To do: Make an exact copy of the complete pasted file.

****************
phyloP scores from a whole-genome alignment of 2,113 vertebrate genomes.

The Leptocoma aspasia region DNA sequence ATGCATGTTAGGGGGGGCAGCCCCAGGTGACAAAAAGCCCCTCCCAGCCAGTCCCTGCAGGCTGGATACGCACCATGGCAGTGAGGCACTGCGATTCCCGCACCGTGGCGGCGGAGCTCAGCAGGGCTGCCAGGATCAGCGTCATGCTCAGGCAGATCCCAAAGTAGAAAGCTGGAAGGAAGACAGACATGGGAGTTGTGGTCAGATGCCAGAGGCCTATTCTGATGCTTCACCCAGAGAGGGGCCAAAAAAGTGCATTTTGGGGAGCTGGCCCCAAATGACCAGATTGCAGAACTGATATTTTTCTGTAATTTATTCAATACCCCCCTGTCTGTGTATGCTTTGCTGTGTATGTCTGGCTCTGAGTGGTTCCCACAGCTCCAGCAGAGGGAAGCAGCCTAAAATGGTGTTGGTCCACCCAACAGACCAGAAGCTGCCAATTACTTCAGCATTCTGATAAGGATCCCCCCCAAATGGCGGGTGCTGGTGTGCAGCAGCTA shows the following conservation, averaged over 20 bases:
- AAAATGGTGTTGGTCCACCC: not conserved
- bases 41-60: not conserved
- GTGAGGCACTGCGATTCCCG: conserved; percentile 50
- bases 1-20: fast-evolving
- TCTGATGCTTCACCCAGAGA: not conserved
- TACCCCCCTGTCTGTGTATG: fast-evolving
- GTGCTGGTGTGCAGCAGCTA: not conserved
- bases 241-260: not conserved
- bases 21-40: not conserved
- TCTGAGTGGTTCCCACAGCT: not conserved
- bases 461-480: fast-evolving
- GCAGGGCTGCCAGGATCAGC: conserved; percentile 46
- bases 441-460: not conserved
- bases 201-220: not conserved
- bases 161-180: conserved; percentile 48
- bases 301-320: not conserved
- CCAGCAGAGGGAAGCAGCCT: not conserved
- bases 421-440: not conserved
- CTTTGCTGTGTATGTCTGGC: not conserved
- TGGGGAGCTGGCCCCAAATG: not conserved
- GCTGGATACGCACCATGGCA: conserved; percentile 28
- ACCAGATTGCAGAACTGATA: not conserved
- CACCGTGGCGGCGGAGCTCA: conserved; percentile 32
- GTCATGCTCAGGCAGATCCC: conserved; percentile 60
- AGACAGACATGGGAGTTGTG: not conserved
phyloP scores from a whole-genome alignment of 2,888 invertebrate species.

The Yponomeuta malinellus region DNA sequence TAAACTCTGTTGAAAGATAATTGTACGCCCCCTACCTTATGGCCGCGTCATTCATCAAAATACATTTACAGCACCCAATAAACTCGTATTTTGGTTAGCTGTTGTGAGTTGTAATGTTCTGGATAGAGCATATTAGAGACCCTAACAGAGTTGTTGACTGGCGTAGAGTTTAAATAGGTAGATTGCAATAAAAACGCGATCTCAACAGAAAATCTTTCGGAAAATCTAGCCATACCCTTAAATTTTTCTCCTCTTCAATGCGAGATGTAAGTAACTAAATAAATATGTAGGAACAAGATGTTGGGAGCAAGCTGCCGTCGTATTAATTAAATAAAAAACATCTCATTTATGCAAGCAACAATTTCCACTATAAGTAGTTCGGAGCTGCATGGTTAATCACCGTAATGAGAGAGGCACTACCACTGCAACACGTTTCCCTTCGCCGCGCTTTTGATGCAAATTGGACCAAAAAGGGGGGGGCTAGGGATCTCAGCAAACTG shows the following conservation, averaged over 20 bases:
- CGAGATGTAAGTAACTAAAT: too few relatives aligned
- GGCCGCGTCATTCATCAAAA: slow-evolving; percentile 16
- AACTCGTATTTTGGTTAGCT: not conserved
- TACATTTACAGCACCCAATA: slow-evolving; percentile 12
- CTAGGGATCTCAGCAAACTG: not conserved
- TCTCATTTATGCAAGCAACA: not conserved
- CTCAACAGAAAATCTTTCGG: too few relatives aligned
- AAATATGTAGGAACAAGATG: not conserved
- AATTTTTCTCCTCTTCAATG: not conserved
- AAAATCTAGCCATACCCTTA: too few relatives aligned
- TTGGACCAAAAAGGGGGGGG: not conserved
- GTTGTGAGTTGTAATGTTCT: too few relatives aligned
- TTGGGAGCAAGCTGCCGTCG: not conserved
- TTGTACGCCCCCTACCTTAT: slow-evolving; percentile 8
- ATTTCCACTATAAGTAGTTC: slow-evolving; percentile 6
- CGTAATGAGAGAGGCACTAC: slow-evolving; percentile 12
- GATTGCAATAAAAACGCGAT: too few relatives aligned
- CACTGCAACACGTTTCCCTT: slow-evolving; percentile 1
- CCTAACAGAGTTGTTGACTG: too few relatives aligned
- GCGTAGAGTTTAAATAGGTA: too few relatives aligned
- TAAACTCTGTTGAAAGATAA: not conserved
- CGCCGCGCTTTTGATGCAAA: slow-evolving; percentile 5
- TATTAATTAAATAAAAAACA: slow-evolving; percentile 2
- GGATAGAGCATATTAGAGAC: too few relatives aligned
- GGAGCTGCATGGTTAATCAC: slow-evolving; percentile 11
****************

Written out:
phyloP scores from a whole-genome alignment of 2,113 vertebrate genomes.

The Leptocoma aspasia region DNA sequence ATGCATGTTAGGGGGGGCAGCCCCAGGTGACAAAAAGCCCCTCCCAGCCAGTCCCTGCAGGCTGGATACGCACCATGGCAGTGAGGCACTGCGATTCCCGCACCGTGGCGGCGGAGCTCAGCAGGGCTGCCAGGATCAGCGTCATGCTCAGGCAGATCCCAAAGTAGAAAGCTGGAAGGAAGACAGACATGGGAGTTGTGGTCAGATGCCAGAGGCCTATTCTGATGCTTCACCCAGAGAGGGGCCAAAAAAGTGCATTTTGGGGAGCTGGCCCCAAATGACCAGATTGCAGAACTGATATTTTTCTGTAATTTATTCAATACCCCCCTGTCTGTGTATGCTTTGCTGTGTATGTCTGGCTCTGAGTGGTTCCCACAGCTCCAGCAGAGGGAAGCAGCCTAAAATGGTGTTGGTCCACCCAACAGACCAGAAGCTGCCAATTACTTCAGCATTCTGATAAGGATCCCCCCCAAATGGCGGGTGCTGGTGTGCAGCAGCTA shows the following conservation, averaged over 20 bases:
- AAAATGGTGTTGGTCCACCC: not conserved
- bases 41-60: not conserved
- GTGAGGCACTGCGATTCCCG: conserved; percentile 50
- bases 1-20: fast-evolving
- TCTGATGCTTCACCCAGAGA: not conserved
- TACCCCCCTGTCTGTGTATG: fast-evolving
- GTGCTGGTGTGCAGCAGCTA: not conserved
- bases 241-260: not conserved
- bases 21-40: not conserved
- TCTGAGTGGTTCCCACAGCT: not conserved
- bases 461-480: fast-evolving
- GCAGGGCTGCCAGGATCAGC: conserved; percentile 46
- bases 441-460: not conserved
- bases 201-220: not conserved
- bases 161-180: conserved; percentile 48
- bases 301-320: not conserved
- CCAGCAGAGGGAAGCAGCCT: not conserved
- bases 421-440: not conserved
- CTTTGCTGTGTATGTCTGGC: not conserved
- TGGGGAGCTGGCCCCAAATG: not conserved
- GCTGGATACGCACCATGGCA: conserved; percentile 28
- ACCAGATTGCAGAACTGATA: not conserved
- CACCGTGGCGGCGGAGCTCA: conserved; percentile 32
- GTCATGCTCAGGCAGATCCC: conserved; percentile 60
- AGACAGACATGGGAGTTGTG: not conserved
phyloP scores from a whole-genome alignment of 2,888 invertebrate species.

The Yponomeuta malinellus region DNA sequence TAAACTCTGTTGAAAGATAATTGTACGCCCCCTACCTTATGGCCGCGTCATTCATCAAAATACATTTACAGCACCCAATAAACTCGTATTTTGGTTAGCTGTTGTGAGTTGTAATGTTCTGGATAGAGCATATTAGAGACCCTAACAGAGTTGTTGACTGGCGTAGAGTTTAAATAGGTAGATTGCAATAAAAACGCGATCTCAACAGAAAATCTTTCGGAAAATCTAGCCATACCCTTAAATTTTTCTCCTCTTCAATGCGAGATGTAAGTAACTAAATAAATATGTAGGAACAAGATGTTGGGAGCAAGCTGCCGTCGTATTAATTAAATAAAAAACATCTCATTTATGCAAGCAACAATTTCCACTATAAGTAGTTCGGAGCTGCATGGTTAATCACCGTAATGAGAGAGGCACTACCACTGCAACACGTTTCCCTTCGCCGCGCTTTTGATGCAAATTGGACCAAAAAGGGGGGGGCTAGGGATCTCAGCAAACTG shows the following conservation, averaged over 20 bases:
- CGAGATGTAAGTAACTAAAT: too few relatives aligned
- GGCCGCGTCATTCATCAAAA: slow-evolving; percentile 16
- AACTCGTATTTTGGTTAGCT: not conserved
- TACATTTACAGCACCCAATA: slow-evolving; percentile 12
- CTAGGGATCTCAGCAAACTG: not conserved
- TCTCATTTATGCAAGCAACA: not conserved
- CTCAACAGAAAATCTTTCGG: too few relatives aligned
- AAATATGTAGGAACAAGATG: not conserved
- AATTTTTCTCCTCTTCAATG: not conserved
- AAAATCTAGCCATACCCTTA: too few relatives aligned
- TTGGACCAAAAAGGGGGGGG: not conserved
- GTTGTGAGTTGTAATGTTCT: too few relatives aligned
- TTGGGAGCAAGCTGCCGTCG: not conserved
- TTGTACGCCCCCTACCTTAT: slow-evolving; percentile 8
- ATTTCCACTATAAGTAGTTC: slow-evolving; percentile 6
- CGTAATGAGAGAGGCACTAC: slow-evolving; percentile 12
- GATTGCAATAAAAACGCGAT: too few relatives aligned
- CACTGCAACACGTTTCCCTT: slow-evolving; percentile 1
- CCTAACAGAGTTGTTGACTG: too few relatives aligned
- GCGTAGAGTTTAAATAGGTA: too few relatives aligned
- TAAACTCTGTTGAAAGATAA: not conserved
- CGCCGCGCTTTTGATGCAAA: slow-evolving; percentile 5
- TATTAATTAAATAAAAAACA: slow-evolving; percentile 2
- GGATAGAGCATATTAGAGAC: too few relatives aligned
- GGAGCTGCATGGTTAATCAC: slow-evolving; percentile 11